Allen S. Maller
Allen S. Maller

Is Islam in the Bible?

According to the both the Bible and the Qur’an, since the days of Adam and Eve, many chosen humans in the distant past have heard the One God speaking to them. These people are titled as Prophets or Messengers in the three Abrahamic religions.

The Hebrew Scriptures, the Greek New Testament, and the Arabic Qur’an all agree that in the distant future, in the Era of the End of Days-Judgement Day; there will be a few chosen humans who will express, by words and deeds, God’s goals for all humanity. These future Messengers usually have a special name or title like: Messiah son of Joseph, Messiah son of David, and Prophet Elijah in Judaism, and Jesus’ second coming in Christianity, or Mahdi in Islam.

Since these future End of Days Messengers were forecast more than 1500-2800 years ago their personal details will only become clear to us when they arrive. All we need to know now is that they will indeed come as a fulfillment of God’s goal for all humanity.

Just as the followers of Jesus son of Mary were disappointed when most Jews did not accept Jesus as a Messiah; the followers of Muhammad were disappointed that most Jews and Christians did not accept Muhammad as an authentic Prophet.

As the Qur’an states: “Those to whom We gave the Scripture (Jews and Christians) recognize him (Mohammad) as they recognize their sons (in a crowd). But verily, a party of them conceal the truth while they know it (2:146).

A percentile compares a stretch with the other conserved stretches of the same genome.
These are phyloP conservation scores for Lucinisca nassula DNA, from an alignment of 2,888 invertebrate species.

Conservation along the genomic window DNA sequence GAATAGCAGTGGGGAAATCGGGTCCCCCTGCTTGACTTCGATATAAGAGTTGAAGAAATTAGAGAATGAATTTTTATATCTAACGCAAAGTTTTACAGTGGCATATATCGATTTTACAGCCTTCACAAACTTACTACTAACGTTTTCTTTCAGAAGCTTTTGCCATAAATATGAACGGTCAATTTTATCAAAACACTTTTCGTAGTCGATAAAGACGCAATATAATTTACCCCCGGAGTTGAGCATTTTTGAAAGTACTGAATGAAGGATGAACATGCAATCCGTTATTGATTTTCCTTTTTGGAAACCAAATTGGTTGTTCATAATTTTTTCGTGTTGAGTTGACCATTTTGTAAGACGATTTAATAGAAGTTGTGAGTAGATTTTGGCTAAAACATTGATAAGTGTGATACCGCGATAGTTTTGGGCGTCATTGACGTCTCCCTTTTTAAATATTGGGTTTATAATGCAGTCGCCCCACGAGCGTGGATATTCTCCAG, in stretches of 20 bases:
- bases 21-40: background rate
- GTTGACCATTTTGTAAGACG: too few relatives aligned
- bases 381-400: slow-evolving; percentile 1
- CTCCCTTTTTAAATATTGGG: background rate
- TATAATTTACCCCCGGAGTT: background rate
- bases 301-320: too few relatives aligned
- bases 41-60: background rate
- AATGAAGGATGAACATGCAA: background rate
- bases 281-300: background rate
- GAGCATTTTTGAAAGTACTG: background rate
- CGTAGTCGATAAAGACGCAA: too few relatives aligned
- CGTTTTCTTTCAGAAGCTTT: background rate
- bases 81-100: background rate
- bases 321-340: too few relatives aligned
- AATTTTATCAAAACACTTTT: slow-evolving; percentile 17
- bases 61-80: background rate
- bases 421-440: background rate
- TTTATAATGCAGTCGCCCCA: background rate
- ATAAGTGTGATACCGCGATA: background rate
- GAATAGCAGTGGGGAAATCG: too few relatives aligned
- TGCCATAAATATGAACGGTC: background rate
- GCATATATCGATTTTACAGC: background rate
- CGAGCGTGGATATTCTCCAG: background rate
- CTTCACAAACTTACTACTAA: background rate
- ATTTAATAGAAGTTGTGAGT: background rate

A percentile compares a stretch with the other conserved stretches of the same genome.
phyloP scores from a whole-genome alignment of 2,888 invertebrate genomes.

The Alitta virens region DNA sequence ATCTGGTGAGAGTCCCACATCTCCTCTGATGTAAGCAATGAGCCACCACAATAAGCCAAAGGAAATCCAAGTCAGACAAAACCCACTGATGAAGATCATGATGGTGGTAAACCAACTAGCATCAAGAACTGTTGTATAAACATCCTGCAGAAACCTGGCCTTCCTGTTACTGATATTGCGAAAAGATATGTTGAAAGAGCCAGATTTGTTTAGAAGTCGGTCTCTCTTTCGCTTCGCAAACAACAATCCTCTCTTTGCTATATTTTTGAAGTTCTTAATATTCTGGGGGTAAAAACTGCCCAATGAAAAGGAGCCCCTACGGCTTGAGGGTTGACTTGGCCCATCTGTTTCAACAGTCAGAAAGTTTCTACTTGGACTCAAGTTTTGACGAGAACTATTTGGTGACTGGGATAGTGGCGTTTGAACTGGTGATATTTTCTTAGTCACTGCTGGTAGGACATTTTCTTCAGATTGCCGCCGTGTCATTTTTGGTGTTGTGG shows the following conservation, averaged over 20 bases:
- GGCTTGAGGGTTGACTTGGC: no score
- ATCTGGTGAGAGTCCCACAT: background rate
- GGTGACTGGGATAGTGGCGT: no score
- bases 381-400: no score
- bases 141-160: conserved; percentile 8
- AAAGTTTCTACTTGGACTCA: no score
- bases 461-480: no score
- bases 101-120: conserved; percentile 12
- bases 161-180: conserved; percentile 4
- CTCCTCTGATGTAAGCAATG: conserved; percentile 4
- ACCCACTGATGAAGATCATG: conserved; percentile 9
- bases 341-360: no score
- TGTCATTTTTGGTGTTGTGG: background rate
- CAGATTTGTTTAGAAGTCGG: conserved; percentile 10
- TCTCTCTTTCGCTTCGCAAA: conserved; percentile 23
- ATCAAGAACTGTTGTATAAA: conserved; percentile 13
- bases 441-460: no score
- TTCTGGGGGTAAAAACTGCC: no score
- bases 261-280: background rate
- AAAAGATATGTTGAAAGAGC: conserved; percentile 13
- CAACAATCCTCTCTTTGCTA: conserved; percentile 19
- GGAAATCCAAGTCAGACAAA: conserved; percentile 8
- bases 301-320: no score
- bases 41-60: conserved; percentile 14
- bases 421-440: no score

It is clear that Christians did not accept Muhammad as a legitimate prophet because they believed Prophet Jesus was a part of a Holy Trinity; while the Qur’an explicitly states: “The Messiah (Jesus) the son of Mary, was but a messenger of Allah and His word which He directed to Mary, a soul/spirit from Him (God). So believe in Allah and His messengers. And do not say Three: desist! – it is better for you. Indeed, Allah is but one God. Exalted is He above having a son.” (4:171)

But why did not all the Jews of Medina support Prophet Muhammad? I think most Jews were afraid that after the death of Prophet Muhammad, his ex-pagan polytheist followers would turn him into a son of God and worship him, just as the followers of Jesus had turned him into a Son of God; and not only worshipped him, but persecuted Jews who would not worship Jesus.

That did not happen, but by the time Prophet Muhammad died, the three Jewish tribes in Medina had already been defeated in inter-tribal fighting and banished from Medina.

There were many Medina Jews however, especially in the early years, who did support Prophet Muhammad. One of was Rabbi Mukhayriq, a learned leader of the Jewish tribe of Tha’labah, who fought and died alongside Prophet Muhammed in the battle of Uhud on March 19, 625 CE.

Ibn Ishaq, the earliest biographer of Prophet Muhammad, who wrote about this event specifically says about Mukhayriq: “He recognized the Apostle of Allah by his description, and by what he found in his [Jewish] scholarship. However, Rabbi Mukhayriq was accustomed to his own religion, and this held him back (from converting), before he died in the battle of Uhud.”

Why did Rabbi Mukhayriq identify so strongly with Prophet Muhammad activities? He may have thought that Muhammad was not only a Prophet for polytheists, but also for Jews, Prophet Muhammad might be a Messianic figure-one of God’s Anointed- who with his Arab followers would enable and facilitate the Jewish people’s return to the land of Israel as is predicted in the Bible; just as the non-Jewish Persian King Cyrus the Great, who was called one of God’s Anointed by Prophet Isaiah (45:1) had enabled and facilitated the return of Jews to Israel eleven centuries earlier.